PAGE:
• [0010]
    FIG. 2 is a component block diagram illustrating an exemplary system for establishing a multi-network configuration.
  • [0011]
    FIG. 3 is an illustration of an example of hosting at least one fenced virtual computing environment with a physical host.
  • [0012]
    FIG. 4 is an illustration of an example of multiple physical hosts configured to host at least one computing environment, fenced virtual computing environment, and/or unfenced computing environment over a physical external network.
  • [0013]
    FIG. 5 is an illustration of an example of a multi-network configuration.
  • [0014]
    FIG. 6 is an illustration of an exemplary computer-readable medium whereon processor-executable instructions configured to embody one or more of the provisions set forth herein may be comprised.
  • [0015]
    FIG. 7 illustrates an exemplary computing environment wherein one or more of the provisions set forth herein may be implemented.
  • DETAILED DESCRIPTION
  • [0016]
    The claimed subject matter is now described with reference to the drawings, wherein like reference numerals are used to refer to like elements throughout. In the following description, for purposes of explanation, numerous specific details are set forth in order to provide a thorough understanding of the claimed subject matter. It may be evident, however, that the claimed subject matter may be practiced without these specific details. In other instances, structures and devices are illustrated in block diagram form in order to facilitate describing the claimed subject matter.
  • [0017]
    A virtual computing environment provides an effective technique for replicating computing systems. The virtual computing environment may comprise virtual computing systems cloned from the original computing systems. The virtual computing environment may provide an environment for testing and modifying the virtual computing systems (e.g., computer applications executing across the virtual computing systems, operating system configuration, etc.) without affecting the original computing systems. Thus, computer applications may be tested independently with no impact on the original computing systems. For example, a web server, a database server, and an application server may be cloned as virtual computing systems and deployed within a virtual computing environment. The virtual computing systems may be tested and modified without affecting the web server, database server, and the application server.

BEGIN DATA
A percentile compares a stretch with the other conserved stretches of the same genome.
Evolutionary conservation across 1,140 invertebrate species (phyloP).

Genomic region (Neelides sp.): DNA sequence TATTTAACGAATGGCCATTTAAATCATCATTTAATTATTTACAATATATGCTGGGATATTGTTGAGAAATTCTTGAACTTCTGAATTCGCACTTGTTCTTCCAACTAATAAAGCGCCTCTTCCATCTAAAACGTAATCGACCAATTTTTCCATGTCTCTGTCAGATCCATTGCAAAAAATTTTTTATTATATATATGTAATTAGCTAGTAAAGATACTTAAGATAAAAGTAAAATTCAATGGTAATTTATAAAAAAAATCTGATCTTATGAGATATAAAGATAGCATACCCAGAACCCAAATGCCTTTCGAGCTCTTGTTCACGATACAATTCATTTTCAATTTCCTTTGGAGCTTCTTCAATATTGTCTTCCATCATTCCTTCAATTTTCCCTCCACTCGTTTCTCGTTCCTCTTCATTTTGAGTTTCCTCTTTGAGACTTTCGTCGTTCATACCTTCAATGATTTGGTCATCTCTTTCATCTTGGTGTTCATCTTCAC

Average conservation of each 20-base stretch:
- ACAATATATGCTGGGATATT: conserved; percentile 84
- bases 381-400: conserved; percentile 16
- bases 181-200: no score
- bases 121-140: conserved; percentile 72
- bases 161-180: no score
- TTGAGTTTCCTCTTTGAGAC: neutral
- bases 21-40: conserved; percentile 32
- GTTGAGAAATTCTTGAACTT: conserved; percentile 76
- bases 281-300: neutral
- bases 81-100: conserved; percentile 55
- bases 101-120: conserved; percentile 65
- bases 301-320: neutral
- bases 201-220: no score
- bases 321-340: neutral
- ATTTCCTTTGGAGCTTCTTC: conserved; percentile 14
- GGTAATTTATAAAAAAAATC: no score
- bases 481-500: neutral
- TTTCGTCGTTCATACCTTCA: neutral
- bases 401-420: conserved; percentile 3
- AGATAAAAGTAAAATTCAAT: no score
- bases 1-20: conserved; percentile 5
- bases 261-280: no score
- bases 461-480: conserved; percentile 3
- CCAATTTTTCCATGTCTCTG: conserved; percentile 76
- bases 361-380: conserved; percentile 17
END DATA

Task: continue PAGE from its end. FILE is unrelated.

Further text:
• [0018]
    For effective testing and debugging of the computer application, it may be advantageous to preserve in the virtual computing environment the state (e.g., the network configuration, IP address, machine name, etc.) of the original computing environment. This allows the virtual computing systems within the virtual computing environment to continue operating (e.g., virtual computing systems are able to communicate with one another) without changing or reconfiguring the application state within the virtual computing environments. Furthermore, when alterations are made to a virtual computing system, the ability to perform debugging and testing is often hindered because the virtual copy is not a true replication of the original physical computing system (e.g., an error may not be reproducible or traceable if configuration settings are changed inappropriately.
  • [0019]
    When a virtual computing environment is deployed on a physical network using the original network configuration, addressing conflicts may arise because the virtual computing systems and the original physical computing systems on the physical external network may both be configured with similar network configuration data (e.g., IP address, MAC address, machine name, etc.). For example, if a virtual computing system and a physical computing system, both sharing a similar machine name, attempt to register with a name server, then one computing system may be configured correctly while the other computing system may be denied because of the naming conflict. However, if the name of the virtual computing system is changed to mitigate the naming conflict, then the original state (e.g., network configuration) needs modification and a useful testing environment may not be achievable. Modifying the original state may make provisioning replicas for testing difficult.